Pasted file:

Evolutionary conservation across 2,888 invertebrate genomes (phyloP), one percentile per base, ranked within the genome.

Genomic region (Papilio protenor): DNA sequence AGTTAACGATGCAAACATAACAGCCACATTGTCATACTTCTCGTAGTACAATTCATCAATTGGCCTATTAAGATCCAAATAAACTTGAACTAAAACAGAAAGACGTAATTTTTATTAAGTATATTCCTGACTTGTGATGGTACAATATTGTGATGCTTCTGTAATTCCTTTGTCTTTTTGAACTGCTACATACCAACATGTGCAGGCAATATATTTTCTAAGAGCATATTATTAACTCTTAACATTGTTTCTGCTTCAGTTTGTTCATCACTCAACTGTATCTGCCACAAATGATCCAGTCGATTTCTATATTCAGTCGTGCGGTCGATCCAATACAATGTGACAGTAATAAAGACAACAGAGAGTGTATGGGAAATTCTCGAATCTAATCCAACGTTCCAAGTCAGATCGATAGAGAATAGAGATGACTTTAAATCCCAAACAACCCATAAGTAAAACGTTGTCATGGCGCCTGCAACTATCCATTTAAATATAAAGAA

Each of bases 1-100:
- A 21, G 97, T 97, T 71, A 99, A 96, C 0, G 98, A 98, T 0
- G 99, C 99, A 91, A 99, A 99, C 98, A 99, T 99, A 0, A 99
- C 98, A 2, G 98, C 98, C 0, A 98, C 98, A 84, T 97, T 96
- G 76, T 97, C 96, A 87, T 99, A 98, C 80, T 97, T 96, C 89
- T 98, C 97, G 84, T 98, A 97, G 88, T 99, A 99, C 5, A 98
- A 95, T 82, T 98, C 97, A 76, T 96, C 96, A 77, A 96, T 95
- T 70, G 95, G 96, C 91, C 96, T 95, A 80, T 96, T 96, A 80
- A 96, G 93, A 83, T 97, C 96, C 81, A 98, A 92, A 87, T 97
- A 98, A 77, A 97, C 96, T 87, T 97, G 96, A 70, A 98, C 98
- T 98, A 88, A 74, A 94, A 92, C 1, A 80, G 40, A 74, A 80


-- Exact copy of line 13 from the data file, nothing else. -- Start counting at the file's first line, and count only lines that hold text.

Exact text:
- T 98, A 88, A 74, A 94, A 92, C 1, A 80, G 40, A 74, A 80